Apple has refreshed its 14-inch and 16-inch MacBook Pro models with the M2 Pro and M2 Max chips that we’ve all been waiting for. These processors are higher-end variants of the M2 chip that Apple introduced alongside the redesigned MacBook Air at WWDC 2022.
Thanks to the second-gen Apple silicon architecture, these MacBooks offer performance upgrades and slightly improved battery life over their predecessors. But are the M2 Pro and M2 Max MacBook Pro models worth the upgrade? Let’s find out.
Apple Announces M2 Pro and M2 Max MacBook Pro Models
Apple’s refreshed 14-inch and 16-inch MacBook Pro models feature the next-gen M2 Pro and M2 Max chips. Besides being more powerful than their predecessors, these chips are also power efficient, meaning you can expect better battery life.
In an Apple Newsroom post, the Cupertino-based company compared these processors to the standard M2 chip:
“The M2 Pro scales up the architecture of M2 to deliver an up to 12-core CPU and up to 19-core GPU, together with up to 32GB of fast unified memory. M2 Max builds on the capabilities of M2 Pro, including an up to 38-core GPU, double the unified memory bandwidth, and up to 96GB of unified memory.”
The updated 14-inch MacBook Pro with the M2 Pro chip starts at $1,999, whereas the 16-inch model starts at $2,499. So, we’re happy to see the prices have remained the same across the board.
Both the MacBook Pro variants are available for order at Apple Store Online and will start shipping on January 24, 2022.
M2 Pro and M2 Max: Is the Performance Jump Good Enough?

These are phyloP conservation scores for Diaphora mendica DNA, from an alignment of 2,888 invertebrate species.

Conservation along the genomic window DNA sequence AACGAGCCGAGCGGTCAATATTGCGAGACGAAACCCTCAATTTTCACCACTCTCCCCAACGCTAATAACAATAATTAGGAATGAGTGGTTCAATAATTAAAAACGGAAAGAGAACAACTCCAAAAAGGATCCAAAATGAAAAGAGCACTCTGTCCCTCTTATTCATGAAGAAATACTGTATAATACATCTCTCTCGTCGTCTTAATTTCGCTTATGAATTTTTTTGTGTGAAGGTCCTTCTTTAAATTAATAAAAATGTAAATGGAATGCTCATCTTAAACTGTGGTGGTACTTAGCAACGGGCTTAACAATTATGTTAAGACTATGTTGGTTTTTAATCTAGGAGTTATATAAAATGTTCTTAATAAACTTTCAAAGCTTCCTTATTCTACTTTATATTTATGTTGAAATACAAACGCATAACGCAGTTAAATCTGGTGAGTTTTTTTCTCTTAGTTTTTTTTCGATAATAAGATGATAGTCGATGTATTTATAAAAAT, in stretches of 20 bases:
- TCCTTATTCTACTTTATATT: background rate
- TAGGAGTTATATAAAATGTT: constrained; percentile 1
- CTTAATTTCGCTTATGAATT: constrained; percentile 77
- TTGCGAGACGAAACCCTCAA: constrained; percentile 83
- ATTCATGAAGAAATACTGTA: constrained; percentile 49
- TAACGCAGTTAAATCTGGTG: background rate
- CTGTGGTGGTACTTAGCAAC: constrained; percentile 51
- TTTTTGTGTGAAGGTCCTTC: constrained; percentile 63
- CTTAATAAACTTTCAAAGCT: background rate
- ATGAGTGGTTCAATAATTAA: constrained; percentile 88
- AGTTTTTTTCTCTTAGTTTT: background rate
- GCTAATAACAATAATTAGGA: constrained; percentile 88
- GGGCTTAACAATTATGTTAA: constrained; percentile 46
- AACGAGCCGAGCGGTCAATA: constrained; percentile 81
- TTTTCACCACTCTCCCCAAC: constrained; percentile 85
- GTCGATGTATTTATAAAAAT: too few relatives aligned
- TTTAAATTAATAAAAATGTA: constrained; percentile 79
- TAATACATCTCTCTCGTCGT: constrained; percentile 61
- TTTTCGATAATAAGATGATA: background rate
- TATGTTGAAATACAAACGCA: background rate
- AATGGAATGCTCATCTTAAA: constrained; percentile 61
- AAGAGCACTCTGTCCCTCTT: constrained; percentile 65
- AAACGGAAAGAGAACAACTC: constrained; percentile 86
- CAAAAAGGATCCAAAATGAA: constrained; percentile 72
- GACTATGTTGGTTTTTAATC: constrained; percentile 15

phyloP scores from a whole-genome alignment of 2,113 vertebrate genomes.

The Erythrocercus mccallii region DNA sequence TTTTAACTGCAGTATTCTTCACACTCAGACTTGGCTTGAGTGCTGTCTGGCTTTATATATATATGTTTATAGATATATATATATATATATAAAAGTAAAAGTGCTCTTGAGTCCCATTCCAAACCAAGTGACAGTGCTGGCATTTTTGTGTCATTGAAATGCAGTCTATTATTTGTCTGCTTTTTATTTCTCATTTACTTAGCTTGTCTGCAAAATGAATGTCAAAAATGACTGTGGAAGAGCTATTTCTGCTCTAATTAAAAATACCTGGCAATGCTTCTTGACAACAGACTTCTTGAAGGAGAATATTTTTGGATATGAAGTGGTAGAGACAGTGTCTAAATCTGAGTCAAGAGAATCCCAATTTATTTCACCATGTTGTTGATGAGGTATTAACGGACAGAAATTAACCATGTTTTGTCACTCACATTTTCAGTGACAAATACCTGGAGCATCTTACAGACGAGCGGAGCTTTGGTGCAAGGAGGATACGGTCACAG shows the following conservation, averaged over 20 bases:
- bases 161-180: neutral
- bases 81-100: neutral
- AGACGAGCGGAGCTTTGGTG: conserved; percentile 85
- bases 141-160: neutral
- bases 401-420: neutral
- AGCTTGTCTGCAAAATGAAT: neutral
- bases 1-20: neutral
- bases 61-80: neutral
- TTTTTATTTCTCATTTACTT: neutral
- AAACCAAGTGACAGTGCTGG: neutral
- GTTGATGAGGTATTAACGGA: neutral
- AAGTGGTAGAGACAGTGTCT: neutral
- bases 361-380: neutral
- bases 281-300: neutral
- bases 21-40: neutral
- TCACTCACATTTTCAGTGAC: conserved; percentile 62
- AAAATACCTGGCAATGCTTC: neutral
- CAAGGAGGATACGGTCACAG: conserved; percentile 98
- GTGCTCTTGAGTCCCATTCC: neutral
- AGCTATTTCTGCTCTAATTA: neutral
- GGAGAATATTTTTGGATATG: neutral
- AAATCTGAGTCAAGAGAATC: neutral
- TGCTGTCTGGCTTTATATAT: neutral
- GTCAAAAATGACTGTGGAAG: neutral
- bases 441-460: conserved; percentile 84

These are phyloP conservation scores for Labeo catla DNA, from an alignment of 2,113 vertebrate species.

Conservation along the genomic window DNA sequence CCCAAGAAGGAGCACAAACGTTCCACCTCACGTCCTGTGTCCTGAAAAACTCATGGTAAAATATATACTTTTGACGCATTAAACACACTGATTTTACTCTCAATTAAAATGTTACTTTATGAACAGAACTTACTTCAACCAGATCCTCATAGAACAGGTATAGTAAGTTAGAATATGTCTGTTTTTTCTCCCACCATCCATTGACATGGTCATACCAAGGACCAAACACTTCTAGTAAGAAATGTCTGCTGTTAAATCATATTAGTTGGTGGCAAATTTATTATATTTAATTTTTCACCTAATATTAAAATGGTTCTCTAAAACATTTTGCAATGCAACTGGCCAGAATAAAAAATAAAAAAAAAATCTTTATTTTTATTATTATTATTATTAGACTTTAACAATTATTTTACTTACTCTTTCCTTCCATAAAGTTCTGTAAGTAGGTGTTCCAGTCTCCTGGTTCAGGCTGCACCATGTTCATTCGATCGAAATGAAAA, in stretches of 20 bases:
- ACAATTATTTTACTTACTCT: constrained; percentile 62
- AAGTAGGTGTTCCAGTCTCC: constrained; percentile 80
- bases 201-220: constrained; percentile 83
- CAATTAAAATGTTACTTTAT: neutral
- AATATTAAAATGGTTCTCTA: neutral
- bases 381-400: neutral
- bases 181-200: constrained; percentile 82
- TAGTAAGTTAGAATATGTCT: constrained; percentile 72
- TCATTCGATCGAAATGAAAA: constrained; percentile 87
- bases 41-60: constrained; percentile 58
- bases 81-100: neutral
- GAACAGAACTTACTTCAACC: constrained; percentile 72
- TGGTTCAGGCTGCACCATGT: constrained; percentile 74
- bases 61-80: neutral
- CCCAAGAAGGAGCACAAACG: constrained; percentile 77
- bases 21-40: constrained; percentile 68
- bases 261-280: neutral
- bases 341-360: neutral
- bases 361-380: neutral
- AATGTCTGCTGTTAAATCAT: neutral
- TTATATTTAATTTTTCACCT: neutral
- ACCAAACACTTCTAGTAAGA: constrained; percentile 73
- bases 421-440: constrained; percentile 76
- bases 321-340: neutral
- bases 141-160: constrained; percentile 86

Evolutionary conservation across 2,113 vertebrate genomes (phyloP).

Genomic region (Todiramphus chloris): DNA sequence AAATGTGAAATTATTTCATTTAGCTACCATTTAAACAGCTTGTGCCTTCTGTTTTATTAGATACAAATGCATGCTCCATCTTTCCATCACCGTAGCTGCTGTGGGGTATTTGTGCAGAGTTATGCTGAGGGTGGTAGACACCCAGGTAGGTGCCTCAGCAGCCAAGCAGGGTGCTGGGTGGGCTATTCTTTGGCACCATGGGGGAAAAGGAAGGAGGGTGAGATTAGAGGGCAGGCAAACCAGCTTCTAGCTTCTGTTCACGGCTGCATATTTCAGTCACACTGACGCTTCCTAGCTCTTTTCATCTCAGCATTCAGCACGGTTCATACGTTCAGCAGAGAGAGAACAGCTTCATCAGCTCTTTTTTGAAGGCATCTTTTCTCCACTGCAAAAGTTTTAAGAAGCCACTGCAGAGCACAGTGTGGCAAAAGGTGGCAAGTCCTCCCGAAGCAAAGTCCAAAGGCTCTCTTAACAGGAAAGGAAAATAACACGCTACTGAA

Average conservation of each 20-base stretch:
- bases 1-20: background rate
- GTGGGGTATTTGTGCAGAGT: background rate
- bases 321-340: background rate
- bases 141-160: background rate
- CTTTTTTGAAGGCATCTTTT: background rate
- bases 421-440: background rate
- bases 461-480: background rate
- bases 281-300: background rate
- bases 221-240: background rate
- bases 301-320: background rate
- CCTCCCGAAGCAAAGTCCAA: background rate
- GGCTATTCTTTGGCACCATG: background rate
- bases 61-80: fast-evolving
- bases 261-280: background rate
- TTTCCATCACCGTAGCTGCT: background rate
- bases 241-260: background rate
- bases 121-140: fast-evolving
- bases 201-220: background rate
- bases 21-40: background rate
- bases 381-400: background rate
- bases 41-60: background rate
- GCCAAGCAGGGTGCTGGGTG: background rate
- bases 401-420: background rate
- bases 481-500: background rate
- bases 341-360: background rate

The M2 Pro and M2 Max chips have a 12-core CPU, which is a bump from the 10-core CPU of their predecessors, the M1 Pro and M1 Max. So, you can do the math and assume that the 20% boost in CPU performance Apple claims is because of the two extra CPU cores.
Remember that those extra two cores won’t make a difference in regular light use, such as word processing and web surfing. However, they can be beneficial for heavy tasks such as video editing or multitasking. These chips also support 96GB of unified memory compared to 64GB in the previous generation.
Both the M2 Pro and M2 Max chips pack more GPU cores. For instance, the M2 Pro can be configured with a 19-core GPU (up from 16 cores in the M1 Pro), whereas the M2 Max can go up to 38 cores (up from 32 cores in the M1 Max). This should result in a noticeable performance boost for graphically demanding tasks like rendering.
Apple also claims the M1 Pro and M1 Max MacBooks can do image processing in Adobe Photoshop up to 40% faster than the outgoing models. These models are also 80% faster than the fastest Intel-based MacBook Pro, which is a giant leap if you haven’t upgraded to an Apple silicon Mac yet.
Should You Upgrade From an M1 Pro/Max MacBook Pro?
Although the new 14-inch and 16-inch MacBook Pro models offer significant performance improvements on paper, they don’t offer much besides the chip upgrade. Both the MacBook Pro generations look the same and offer the same features, besides the addition of an HDMI port and support for the Wi-Fi 6E standard.
So, whether you should upgrade depends on your usage. If you frequently do graphically-intensive tasks such as video editing, graphics rendering, and so on, the performance boost and the extra hour of battery life might be worth the cost, as they will help your workflow.
However, for most other users, the upgrade isn’t worth it since it’s just a spec bump. And that’s probably why Apple didn’t hold an event to launch these new Macs.
If having the latest MacBook Pro with the fastest specs isn’t essential to you, you might be better off keeping your M1 Pro or M1 Max MacBook Pro and saving money for a major upgrade in the future.
A New Chip in the Same Body Isn’t Impressive
Apple’s refreshed 14-inch and 16-inch MacBooks Pro models are only impressive in the performance department, but maybe that’s enough to satisfy the power users that need to get their work done quicker. Outside of that, they don’t offer anything exciting.
We think Apple could’ve introduced some features, like Face ID, or at least added some new colors to differentiate both generations. Hopefully, the next MacBook Pro will be a design refresh rather than a spec bump.
Source: Make Use Of